Collapse, Conclusion and Continuation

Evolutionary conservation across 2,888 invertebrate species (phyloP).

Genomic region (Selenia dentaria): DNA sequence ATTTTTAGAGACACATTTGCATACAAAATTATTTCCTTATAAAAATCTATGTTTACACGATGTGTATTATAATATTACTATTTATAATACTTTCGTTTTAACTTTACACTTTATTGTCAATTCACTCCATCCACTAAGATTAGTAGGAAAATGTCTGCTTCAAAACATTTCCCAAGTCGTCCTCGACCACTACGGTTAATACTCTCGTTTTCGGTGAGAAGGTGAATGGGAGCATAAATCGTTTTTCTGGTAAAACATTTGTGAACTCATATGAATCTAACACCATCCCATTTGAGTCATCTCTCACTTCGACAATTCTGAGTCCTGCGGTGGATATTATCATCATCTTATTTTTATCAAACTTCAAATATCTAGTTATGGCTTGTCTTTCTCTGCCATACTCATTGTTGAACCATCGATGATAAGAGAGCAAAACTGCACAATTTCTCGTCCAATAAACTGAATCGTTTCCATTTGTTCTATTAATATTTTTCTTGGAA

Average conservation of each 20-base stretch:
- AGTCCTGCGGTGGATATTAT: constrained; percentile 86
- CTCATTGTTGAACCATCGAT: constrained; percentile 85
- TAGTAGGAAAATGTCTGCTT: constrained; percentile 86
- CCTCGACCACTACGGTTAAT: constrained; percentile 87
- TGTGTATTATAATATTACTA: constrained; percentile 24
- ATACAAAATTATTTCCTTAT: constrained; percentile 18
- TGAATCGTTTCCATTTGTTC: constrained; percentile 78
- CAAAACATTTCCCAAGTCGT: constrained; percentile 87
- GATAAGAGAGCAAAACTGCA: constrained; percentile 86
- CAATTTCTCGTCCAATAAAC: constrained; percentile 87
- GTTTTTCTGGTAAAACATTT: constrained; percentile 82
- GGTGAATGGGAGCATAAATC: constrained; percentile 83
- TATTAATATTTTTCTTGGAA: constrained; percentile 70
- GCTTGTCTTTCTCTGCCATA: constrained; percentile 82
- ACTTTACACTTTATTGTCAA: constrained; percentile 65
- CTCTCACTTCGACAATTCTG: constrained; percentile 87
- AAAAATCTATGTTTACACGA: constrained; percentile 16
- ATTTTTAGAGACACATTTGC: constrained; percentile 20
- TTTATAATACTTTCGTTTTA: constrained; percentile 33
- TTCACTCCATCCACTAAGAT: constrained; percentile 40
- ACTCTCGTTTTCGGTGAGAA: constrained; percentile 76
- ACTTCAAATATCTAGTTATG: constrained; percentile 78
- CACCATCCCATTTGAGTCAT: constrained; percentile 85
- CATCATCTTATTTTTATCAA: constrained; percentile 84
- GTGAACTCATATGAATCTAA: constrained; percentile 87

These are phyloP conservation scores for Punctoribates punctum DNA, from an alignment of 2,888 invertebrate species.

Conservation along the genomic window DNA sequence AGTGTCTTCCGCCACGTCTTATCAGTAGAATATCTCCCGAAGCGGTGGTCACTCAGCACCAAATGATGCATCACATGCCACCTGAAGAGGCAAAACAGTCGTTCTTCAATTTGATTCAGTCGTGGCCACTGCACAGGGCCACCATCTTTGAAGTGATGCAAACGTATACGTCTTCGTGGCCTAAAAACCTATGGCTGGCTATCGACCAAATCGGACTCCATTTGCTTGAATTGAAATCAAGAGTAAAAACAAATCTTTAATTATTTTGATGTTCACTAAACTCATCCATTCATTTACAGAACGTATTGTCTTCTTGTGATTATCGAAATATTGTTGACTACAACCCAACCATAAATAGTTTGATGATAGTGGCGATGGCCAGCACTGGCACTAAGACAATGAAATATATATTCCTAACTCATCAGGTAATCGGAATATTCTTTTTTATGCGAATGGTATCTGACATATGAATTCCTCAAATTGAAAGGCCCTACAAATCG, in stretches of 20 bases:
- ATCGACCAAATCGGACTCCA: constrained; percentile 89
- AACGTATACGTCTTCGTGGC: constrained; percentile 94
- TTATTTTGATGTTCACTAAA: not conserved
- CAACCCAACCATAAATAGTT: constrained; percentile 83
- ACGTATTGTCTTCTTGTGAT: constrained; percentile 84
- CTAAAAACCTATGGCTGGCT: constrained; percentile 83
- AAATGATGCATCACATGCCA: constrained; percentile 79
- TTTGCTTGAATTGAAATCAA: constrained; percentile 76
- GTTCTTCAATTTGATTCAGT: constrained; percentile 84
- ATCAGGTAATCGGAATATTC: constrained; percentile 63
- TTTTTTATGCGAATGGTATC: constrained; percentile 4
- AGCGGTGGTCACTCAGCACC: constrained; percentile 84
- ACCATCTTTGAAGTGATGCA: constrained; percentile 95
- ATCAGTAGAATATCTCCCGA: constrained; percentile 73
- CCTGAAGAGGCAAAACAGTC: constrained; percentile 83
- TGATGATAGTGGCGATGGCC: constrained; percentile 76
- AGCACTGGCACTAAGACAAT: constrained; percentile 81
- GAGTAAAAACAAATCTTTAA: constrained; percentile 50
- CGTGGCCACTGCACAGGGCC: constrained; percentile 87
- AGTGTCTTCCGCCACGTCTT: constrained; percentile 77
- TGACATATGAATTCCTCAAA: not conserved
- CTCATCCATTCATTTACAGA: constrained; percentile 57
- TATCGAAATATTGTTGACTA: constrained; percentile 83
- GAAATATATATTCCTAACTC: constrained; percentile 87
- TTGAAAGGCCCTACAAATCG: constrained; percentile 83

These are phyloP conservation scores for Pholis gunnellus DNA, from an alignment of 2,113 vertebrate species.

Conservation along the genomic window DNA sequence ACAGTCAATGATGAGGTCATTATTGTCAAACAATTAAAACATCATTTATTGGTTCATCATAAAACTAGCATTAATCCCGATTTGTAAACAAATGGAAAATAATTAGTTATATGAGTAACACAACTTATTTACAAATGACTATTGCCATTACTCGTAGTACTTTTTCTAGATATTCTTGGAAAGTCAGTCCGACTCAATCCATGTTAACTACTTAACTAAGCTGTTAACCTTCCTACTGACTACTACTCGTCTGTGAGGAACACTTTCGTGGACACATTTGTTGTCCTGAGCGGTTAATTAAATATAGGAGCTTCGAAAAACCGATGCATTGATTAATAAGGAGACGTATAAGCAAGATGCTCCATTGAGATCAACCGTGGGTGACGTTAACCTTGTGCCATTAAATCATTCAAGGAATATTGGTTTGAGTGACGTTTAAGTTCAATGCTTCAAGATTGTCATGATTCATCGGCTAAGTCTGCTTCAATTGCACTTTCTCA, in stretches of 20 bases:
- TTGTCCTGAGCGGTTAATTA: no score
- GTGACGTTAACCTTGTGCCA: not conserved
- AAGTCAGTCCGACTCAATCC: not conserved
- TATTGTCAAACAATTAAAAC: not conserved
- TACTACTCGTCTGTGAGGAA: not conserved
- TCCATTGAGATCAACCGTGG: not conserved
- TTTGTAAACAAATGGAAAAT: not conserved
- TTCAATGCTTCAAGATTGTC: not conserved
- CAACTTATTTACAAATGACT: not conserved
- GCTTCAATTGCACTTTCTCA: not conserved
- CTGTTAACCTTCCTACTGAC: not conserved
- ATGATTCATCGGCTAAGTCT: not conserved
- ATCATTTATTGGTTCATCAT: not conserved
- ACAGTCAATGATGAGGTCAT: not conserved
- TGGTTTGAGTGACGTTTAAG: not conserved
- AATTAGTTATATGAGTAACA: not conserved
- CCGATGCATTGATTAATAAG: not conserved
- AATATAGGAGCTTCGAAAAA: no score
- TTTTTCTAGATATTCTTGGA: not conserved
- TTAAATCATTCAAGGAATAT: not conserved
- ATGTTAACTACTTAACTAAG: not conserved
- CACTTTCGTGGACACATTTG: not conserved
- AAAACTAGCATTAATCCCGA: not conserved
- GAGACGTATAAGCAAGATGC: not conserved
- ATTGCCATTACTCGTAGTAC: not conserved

October can be a cruel month for fans of the Great American Pastime. Think about it, only one fan base ends up satisfied while 29 others are left with questions of what if, why and what happened? Most don’t even get to enjoy watching their team play past September but for those who do; become emotionally involved at your own risk. No group of supporters know this better than the 41,142 Cincinnati Reds fans, that crowded into the Great American Ballpark to watch the greatest choke job in the history of Cincinnati sports over the last three days. At least that’s what many of the Cincy media are calling it. You have to remember, the Reds haven’t won a post-season series since beating the Los Angeles Dodgers in 1995 and a post-season home game in 17 years, so after they captured both games one and two of their NLDS over the San Francisco Giants at AT&T Park with the series headed to the Queen City for games three with four and five on a….if necessary basis, there was a lot to be pumped up about! But with a change in scenery came a change in focus, execution and momentum. It all started in the bottom of the first inning of game three. Reds second baseman Brandon Phillips was on first and stealing second after the Giants had gone three and out versus Homer Bailey in a must win game, coming off a 9-0 shutout loss in game two. Phillips was safe at second as the pitch from Ryan Vogelsong got by catcher Buster Posey. Instead of being satisfied at second and in scoring position with no outs giving the Reds a chance to jump on the board first and continue momentum, Phillips decides to try and take third. Posey throws him out easily, becoming the first out of the inning and at third base which is a major baseball no-no! After a few hits, Cincinnati does score one run, but the inning could have been a huge one and maybe even put the Giants away early in game three… but they survived and felt relief after the frame. Turns out the single run would be the only run the Reds scored all day long. When Scott Rolen couldn’t make a play on Joaquin Arias’ ground ball in the top of the 10th inning allowing Buster Posey to score from third with the go-ahead run for an eventual 2-1 San Francisco win wasting Bailey’s ten strikeout performance, momentum had shifted. So game four rolls around and instead of going for the jugular, Reds Manager Dusty Baker sits both Rolen and starting catcher Ryan Hanigan against lefty Barry Zito. Todd Frazier and Dioner Navarro are put in the line-up. Maybe its strategy as Navarro is a switch hitter and maybe is just a case of making sure everyone is fresh in case of a game five. Baker also decides to start youngster Mike Leake on the hill, with pitcher Johnny Cueto injured from game one, choosing against starting Matt Latos on three days’ rest. The 24-year-old Leake had shutout the Giants back in June and was 3-0 lifetime against San Francisco but had also never started in a playoff game before. The right-hander gives up a leadoff homer to Pagan and ends up going just 4.1 innings after surrendering six hits and five earned runs. Giants win easily 8-3 as the Reds’ lack of killer instinct now has them tied at 2-2 in the series with all the pressure squarely shifted to their clubhouse as no team has ever blown a 2-0 advantage in NLDS history. Game five matched a rested Latos against Giants game one starter Matt Cain. Both pitchers are great through four innings. In the top of the fifth however, Latos gives up a single to Gregor Blanco and starts to get his strike zone squeezed by home plate umpire Tom Hallion. While Latos is getting annoyed at balls and strikes he then gives up a no-out triple to Brandon Crawford scoring Blanco for a 1-0 Giants lead. After striking out Cain, Angel Pagan hits a ground ball to short. Zack Cozart has a play at the plate on Crawford but fumbles the ball and the San Francisco led is now 2-zip. Latos proceeds to load the bases with Posey the likely N.L. MVP coming to the plate. In a must-win game, already down 2-0, does Baker pull him? No and Posey makes them pay with a grand slam off Latos for a huge 6-0 lead and now its game over. After cutting the deficit to 6-3 in the 7th, the Reds get men on 2nd and 1st with no outs. Could this be a chance to pull this comeback off after all? With Hanigan at the plate and a full count, Baker sends the runners. Hanigan watches a call strike three and Posey throws out the stealing Jay Bruce at third, killing the inning and basically the Reds true chances. Did the Reds have other opportunities in the 8th and 9th innings? Sure but they didn’t close the deal eventually going two for 13 with runners in scoring position in the game and 3 for 24 with men in scoring position in the series. 6-4 turned out to be the final score in the fifth and deciding game with Cincinnati losing the series 3-2, season over. This is one they will not forget about on the banks of the Ohio River for a long time coming. At least, until the Reds finally win another post-season series, after the biggest choke job and collapse in the history of Cincinnati sports. For the amazing A’s this is not how it was supposed to end. After that incredible three-game sweep of the Texas Rangers over the last three days of the regular season to win the division, their fate seemed brighter! Oakland at one time trailed in the A.L. West by 13 games late in June. But with a few trades and some young talent playing the way Billy Beane’s “money ball” system calculated things out, Oakland made a run into the post-season with five rookie starting pitchers, something unheard of! After losing two close games in Motown to the Detroit Tigers, the “never give up A’s” captured games three and four of their ALDS at the Coliseum with the culmination taking place in the bottom of the 9th of gave four. Trailing by two runs with just three outs remaining in their season, the Oakland magic took over! Four hits off Tigers closer Jose Valverde resulting in an incredible 4-3 victory forcing Thursday’s fifth and series deciding game. After a league-leading 14 walk-off victories this season which set the stage for Wednesday’s heroics, it appeared the A’s were the post-season’s team of destiny. But there can only be one true team with the fate of a champion on their side and most of the time that team has a “true ace” on its pitching staff. The Tigers have Justin Verlander. Last year’s A.L. Cy Young winner and MVP can be dominating and unhittable at times, especially when his team needs it the most. Detroit needed something powerful to combat the A’s momentum, magic and Coliseum mastic. What they got was a four-hit, 11 strikeout gem, in a 6-0 series clinching win to save their season. 36,393 loyal Oakland rowdies threw all the “Bernie-mojo” they could into game five but the bottom line proved to be star-power outperforms passion at least on the mound most of the time. Verlander won both the front and back games of the series putting Detroit back into the ALCS. While the majority of the baseball world wanted what seemed like the destined A’s to continue a mythical post-season ride deeper into October, those dreams ended up facing the harsh reality of a deciding game versus a veteran superstar and his right arm of reason. The conclusion here is that will, pride and desire, still have a rough time against a 95 mile per hour sinking fastball. All is not over however in the divisional series. Jayson Werth’s walk-off job, kept the season alive for the best National League team during the regular season. They hadn’t seen playoff baseball in Washington D.C. since 1933 and the Nats faithful certainly weren’t ready for the ride to end yet! The 2-1 victory over the defending World Series Champion St. Louis Cardinals, forces a fifth and deciding game today at Nationals Park. The match-up on the hill is extraordinary! Gio Gonzalez, who could win the National League Cy Young, faces veteran Adam Wainwright. The Washington lefty started game one of the series and has not allowed an earned run at home over his last 23 innings of work. The Cardinals went 4-0 last season when facing elimination games to become the champs. Wainwright gave up just one earned run in the Red Bird’s game one 3-2 defeat, earning a no decision. The Cardinals not only have the starting pitching experience tomorrow but also the offensive experience. They’ve outscored the Nats 23-9 in the series and why would that change with the most pressure at bats of the season coming today? St. Louis wins a tough game five on the road to face the Giants in the NLCS on Sunday. Start spreading the news! The Yankees and Orioles will do it again in the Bronx one more time in 2012! Scrappy Baltimore found away once again in extra innings like they have all season long, extending favored New York to a fifth and deciding game at Yankee Stadium, with Thursday night’s 2-1 victory in 13 innings. These two squads played 162 games to decide the American League East title so why should this five game set be any different? Jason Hammel, (5 2/3rds allowing two runs in game one) starts for the O’s, while ace CC Sabathia, who came just one out short of a complete game victory in game one… (7-2 New York) starts the decider for the Bronx Bombers. The big lefty is 6-1 with a 3.29 ERA in 11 playoff starts with New York. During the regular season, these teams played the season series to a tune of 9-9 with Baltimore outscoring New York 92-90. But as resilient as the O’s have been in 2012, (17 straight extra innings wins) this is still a deciding game at Yankee Stadium against a star pitcher. Sabathia’s numbers don’t lie in post-season games nor do they sway in the house Ruth built. Both teams have big names struggling offensively but New York has more chances of a star running into one with the game on the line. The small spenders of the world will be rooting for the Orioles Friday, but the smart money is on the Yankees and their ace in an elimination game in the Bronx